Yildirim O, Li R, Hung JH, Chen PB, Dong X, Ee LS et al. Mbd3/NURD complex regulates expression of 5-hydroxymethylcytosine marked genes in embryonic stem cells. Cell 147: 1498-1510

Department of Biochemistry and Molecular Pharmacology, University of Massachusetts Medical School, Worcester, MA 01605, USA.
Cell (Impact Factor: 32.24). 12/2011; 147(7):1498-510. DOI: 10.1016/j.cell.2011.11.054
Source: PubMed


Numerous chromatin regulators are required for embryonic stem (ES) cell self-renewal and pluripotency, but few have been studied in detail. Here, we examine the roles of several chromatin regulators whose loss affects the pluripotent state of ES cells. We find that Mbd3 and Brg1 antagonistically regulate a common set of genes by regulating promoter nucleosome occupancy. Furthermore, both Mbd3 and Brg1 play key roles in the biology of 5-hydroxymethylcytosine (5hmC): Mbd3 colocalizes with Tet1 and 5hmC in vivo, Mbd3 knockdown preferentially affects expression of 5hmC-marked genes, Mbd3 localization is Tet1-dependent, and Mbd3 preferentially binds to 5hmC relative to 5-methylcytosine in vitro. Finally, both Mbd3 and Brg1 are themselves required for normal levels of 5hmC in vivo. Together, our results identify an effector for 5hmC, and reveal that control of gene expression by antagonistic chromatin regulators is a surprisingly common regulatory strategy in ES cells.

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    • "It has recently been shown that 5hmC acts not only as an intermediate of DNA demethylation but also as an epigenetic mark that recruits DNA-binding proteins. For example, it has been shown that the Mbd3/NURD complex regulates expression of 5hmC-marked genes in embryonic stem cells (ESCs) (Yildirim et al., 2011). It has also been reported that MeCP2 binds to 5hmC that is enriched within active genes as well as accessible chromatin in the nervous system (Mellé n et al., 2012). "
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    ABSTRACT: The development of cancer is driven not only by genetic mutations but also by epigenetic alterations. Here, we show that TET1-mediated production of 5-hydroxymethylcytosine (5hmC) is required for the tumorigenicity of glioblastoma cells. Furthermore, we demonstrate that chromatin target of PRMT1 (CHTOP) binds to 5hmC. We found that CHTOP is associated with an arginine methyltransferase complex, termed the methylosome, and that this promotes the PRMT1-mediated methylation of arginine 3 of histone H4 (H4R3) in genes involved in glioblastomagenesis, including EGFR, AKT3, CDK6, CCND2, and BRAF. Moreover, we found that CHTOP and PRMT1 are essential for the expression of these genes and that CHTOP is required for the tumorigenicity of glioblastoma cells. These results suggest that 5hmC plays a critical role in glioblastomagenesis by recruiting the CHTOP-methylosome complex to selective sites on the chromosome, where it methylates H4R3 and activates the transcription of cancer-related genes.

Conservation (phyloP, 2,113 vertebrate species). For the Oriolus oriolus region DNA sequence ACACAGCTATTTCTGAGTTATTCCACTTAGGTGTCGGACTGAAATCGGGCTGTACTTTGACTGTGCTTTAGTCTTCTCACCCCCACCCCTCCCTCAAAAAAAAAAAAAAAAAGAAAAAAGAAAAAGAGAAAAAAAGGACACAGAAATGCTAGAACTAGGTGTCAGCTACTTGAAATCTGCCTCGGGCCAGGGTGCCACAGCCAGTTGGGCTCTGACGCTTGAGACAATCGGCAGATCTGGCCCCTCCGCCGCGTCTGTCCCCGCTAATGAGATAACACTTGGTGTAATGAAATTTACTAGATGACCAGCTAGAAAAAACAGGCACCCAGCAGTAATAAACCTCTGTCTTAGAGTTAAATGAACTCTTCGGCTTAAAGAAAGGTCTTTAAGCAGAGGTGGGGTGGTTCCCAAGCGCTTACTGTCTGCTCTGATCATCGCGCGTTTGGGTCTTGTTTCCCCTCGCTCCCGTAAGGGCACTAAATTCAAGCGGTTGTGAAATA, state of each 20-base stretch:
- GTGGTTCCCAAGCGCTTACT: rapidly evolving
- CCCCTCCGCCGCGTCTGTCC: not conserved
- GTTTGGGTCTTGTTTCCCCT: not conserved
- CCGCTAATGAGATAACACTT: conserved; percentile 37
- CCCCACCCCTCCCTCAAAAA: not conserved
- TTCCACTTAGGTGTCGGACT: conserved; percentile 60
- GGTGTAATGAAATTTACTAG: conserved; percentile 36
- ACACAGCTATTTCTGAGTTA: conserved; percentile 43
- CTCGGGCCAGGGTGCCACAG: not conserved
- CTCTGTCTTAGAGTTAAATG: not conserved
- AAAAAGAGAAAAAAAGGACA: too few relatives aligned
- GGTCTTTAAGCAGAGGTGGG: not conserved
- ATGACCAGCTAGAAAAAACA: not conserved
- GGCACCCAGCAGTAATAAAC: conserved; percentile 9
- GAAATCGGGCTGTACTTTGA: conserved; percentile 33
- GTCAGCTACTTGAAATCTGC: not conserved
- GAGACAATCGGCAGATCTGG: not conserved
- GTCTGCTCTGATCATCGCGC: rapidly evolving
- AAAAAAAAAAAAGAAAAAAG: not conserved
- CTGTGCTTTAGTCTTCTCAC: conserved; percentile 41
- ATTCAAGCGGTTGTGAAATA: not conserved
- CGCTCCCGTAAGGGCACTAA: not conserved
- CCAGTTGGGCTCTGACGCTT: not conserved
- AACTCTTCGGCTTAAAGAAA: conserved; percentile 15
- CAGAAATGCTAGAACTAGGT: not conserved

Cell Reports 10/2014; 9(1). DOI:10.1016/j.celrep.2014.08.071 · 8.36 Impact Factor
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    • "Recent research has begun to shed some light on the potential role of 5hmC. It has been found that 5mC and 5hmC, are diversely distributed in the genome where 5mC occurs preferentially in the promoter/enhancer regions, while 5hmC is increased in the intragenic gene body regions of genes undergoing active transcription in mouse embryonic stem (ES) cells (Stroud, Feng, Morey Kinney, Pradhan, & Jacobsen, 2011; Wu et al., 2011; Yildirim et al., 2011) and mouse cerebellum (J. U. Guo et al., 2011; Pastor et al., 2011; Wu et al., 2011). "
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    • "To investigate which pathway is responsible for the observed gene reactivation, we searched for potential TET interaction partners. So far, it has been shown that MBD3 colocalizes with TET1 regulating hmC-marked gene expression (53) and that TET1, TET2 and TET3 interact with OGT controlling protein stability, localization and histone modification (54–57). Also, several chromatin-binding factors, such as HDAC1, EZH2 and MeCP2, have been described to associate with TET1 (58). "
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    ABSTRACT: The discovery of hydroxymethyl-, formyl- and carboxylcytosine, generated through oxidation of methylcytosine by TET dioxygenases, raised the question how these modifications contribute to epigenetic regulation. As they are subjected to complex regulation in vivo, we dissected links to gene expression with in vitro modified reporter constructs. We used an Oct4 promoter-driven reporter gene and demonstrated that in vitro methylation causes gene silencing while subsequent oxidation with purified catalytic domain of TET1 leads to gene reactivation. To identify proteins involved in this pathway we screened for TET interacting factors and identified TDG, PARP1, XRCC1 and LIG3 that are involved in base-excision repair. Knockout and rescue experiments demonstrated that gene reactivation depended on the glycosylase TDG, but not MBD4, while NEIL1, 2 and 3 could partially rescue the loss of TDG. These results clearly show that oxidation of methylcytosine by TET dioxygenases and subsequent removal by TDG or NEIL glycosylases and the BER pathway results in reactivation of epigenetically silenced genes.
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